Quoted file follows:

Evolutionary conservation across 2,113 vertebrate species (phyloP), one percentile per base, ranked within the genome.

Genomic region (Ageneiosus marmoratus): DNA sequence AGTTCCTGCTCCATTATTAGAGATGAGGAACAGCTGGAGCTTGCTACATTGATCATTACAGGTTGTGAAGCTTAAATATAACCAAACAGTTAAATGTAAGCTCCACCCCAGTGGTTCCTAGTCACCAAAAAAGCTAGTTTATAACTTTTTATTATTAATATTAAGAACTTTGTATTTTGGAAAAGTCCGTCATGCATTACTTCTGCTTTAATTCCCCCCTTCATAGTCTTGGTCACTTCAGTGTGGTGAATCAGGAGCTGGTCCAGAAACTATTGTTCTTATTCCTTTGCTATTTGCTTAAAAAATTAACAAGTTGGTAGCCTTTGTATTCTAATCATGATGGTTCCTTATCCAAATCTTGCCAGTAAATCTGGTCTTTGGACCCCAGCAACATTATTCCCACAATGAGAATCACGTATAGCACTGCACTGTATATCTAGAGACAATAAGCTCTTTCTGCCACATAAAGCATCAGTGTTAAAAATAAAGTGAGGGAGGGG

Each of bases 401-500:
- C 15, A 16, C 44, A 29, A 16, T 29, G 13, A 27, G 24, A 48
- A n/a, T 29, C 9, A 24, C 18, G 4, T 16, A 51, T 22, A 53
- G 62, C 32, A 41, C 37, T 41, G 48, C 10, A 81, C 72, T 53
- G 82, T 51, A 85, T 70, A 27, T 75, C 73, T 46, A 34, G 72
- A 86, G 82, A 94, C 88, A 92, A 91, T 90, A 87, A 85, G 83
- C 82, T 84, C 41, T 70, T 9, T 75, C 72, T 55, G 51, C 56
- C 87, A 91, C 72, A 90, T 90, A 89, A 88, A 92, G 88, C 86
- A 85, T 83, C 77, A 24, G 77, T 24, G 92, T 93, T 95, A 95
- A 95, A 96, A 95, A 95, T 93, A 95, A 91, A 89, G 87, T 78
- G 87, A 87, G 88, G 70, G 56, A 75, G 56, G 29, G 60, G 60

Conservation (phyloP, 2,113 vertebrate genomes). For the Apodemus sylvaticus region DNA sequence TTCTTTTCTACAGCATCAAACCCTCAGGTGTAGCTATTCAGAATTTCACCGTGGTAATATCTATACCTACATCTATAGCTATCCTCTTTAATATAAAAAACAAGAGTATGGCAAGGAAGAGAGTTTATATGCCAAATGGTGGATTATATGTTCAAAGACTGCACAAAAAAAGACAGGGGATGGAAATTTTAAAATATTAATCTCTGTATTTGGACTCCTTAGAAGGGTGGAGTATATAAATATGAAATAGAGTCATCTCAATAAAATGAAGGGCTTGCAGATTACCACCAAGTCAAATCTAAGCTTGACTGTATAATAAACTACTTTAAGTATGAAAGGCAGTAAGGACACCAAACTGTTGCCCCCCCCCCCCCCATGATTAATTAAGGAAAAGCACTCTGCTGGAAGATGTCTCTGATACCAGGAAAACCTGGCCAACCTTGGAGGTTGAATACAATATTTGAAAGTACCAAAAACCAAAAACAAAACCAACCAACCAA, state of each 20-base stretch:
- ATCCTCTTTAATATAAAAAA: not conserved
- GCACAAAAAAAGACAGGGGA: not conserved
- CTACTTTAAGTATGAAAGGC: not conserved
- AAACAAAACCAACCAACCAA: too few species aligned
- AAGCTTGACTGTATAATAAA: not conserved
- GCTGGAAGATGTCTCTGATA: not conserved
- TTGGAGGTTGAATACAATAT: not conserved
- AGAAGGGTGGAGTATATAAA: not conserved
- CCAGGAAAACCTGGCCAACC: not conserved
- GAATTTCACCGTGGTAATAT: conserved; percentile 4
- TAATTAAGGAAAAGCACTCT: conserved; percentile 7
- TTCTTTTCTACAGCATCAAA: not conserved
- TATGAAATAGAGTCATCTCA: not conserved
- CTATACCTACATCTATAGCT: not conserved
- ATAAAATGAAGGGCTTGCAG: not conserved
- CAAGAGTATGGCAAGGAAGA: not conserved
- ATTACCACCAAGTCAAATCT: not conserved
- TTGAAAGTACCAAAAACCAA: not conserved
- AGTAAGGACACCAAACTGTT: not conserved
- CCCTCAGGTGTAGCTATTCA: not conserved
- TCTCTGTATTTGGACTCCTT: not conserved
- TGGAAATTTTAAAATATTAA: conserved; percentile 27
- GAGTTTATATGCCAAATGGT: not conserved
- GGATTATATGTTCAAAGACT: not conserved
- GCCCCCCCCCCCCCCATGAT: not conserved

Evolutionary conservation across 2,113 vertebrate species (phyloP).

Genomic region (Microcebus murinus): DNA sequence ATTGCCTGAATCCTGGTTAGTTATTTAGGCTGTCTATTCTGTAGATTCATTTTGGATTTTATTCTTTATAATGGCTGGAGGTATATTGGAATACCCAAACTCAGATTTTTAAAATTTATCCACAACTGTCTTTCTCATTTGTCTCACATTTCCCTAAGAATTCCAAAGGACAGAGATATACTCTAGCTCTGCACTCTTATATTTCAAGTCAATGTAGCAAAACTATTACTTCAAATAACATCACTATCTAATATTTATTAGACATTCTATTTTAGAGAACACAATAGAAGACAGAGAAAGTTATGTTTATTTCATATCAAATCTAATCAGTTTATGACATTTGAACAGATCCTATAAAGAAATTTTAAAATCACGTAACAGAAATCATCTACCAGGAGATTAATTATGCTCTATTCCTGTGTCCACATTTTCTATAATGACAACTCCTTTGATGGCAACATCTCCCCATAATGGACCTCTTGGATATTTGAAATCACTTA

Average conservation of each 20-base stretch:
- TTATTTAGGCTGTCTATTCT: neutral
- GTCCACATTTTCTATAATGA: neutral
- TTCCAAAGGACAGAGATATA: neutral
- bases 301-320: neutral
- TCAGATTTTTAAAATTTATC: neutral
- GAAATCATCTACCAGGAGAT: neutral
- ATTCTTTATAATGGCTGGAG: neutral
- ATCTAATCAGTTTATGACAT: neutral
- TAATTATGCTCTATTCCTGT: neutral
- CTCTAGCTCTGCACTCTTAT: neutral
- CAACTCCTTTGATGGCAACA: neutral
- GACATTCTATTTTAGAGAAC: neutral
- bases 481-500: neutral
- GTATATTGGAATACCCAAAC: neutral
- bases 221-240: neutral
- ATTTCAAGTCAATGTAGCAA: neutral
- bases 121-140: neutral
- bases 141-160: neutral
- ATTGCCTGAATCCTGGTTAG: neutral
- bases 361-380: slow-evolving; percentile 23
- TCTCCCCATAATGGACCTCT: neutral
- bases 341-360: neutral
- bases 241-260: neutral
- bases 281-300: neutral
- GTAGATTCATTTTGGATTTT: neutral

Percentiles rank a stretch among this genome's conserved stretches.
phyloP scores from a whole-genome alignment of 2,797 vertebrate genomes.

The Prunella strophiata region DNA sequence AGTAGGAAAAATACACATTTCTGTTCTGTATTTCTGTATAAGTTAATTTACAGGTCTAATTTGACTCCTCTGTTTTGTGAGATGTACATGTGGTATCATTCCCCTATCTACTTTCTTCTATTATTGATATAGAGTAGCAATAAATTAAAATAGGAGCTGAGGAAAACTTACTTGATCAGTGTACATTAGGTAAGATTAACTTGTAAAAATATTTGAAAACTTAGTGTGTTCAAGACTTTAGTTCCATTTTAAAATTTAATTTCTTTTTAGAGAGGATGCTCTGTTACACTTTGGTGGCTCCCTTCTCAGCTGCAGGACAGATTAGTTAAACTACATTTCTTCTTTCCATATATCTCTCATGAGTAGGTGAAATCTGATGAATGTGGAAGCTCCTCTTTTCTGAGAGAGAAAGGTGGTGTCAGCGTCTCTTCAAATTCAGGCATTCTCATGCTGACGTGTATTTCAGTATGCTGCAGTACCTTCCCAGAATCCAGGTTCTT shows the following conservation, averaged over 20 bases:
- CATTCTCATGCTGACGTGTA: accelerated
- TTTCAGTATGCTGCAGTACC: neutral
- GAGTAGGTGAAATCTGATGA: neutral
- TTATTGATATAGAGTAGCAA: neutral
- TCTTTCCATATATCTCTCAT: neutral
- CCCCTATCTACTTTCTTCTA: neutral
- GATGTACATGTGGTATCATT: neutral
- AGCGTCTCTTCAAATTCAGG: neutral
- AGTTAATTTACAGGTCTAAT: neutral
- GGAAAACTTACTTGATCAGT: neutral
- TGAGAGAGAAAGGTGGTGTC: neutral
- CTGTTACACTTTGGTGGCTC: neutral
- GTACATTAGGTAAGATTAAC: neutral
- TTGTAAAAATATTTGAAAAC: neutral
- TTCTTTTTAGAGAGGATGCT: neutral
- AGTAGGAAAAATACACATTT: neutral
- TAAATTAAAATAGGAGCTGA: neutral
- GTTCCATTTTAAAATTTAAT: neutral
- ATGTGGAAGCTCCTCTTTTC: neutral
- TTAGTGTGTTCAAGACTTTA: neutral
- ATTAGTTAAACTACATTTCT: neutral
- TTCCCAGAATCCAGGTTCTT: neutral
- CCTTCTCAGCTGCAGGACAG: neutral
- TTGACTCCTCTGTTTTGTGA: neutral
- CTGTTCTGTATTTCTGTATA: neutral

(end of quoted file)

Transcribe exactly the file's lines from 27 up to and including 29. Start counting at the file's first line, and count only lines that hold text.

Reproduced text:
- TATGAAATAGAGTCATCTCA: not conserved
- CTATACCTACATCTATAGCT: not conserved
- ATAAAATGAAGGGCTTGCAG: not conserved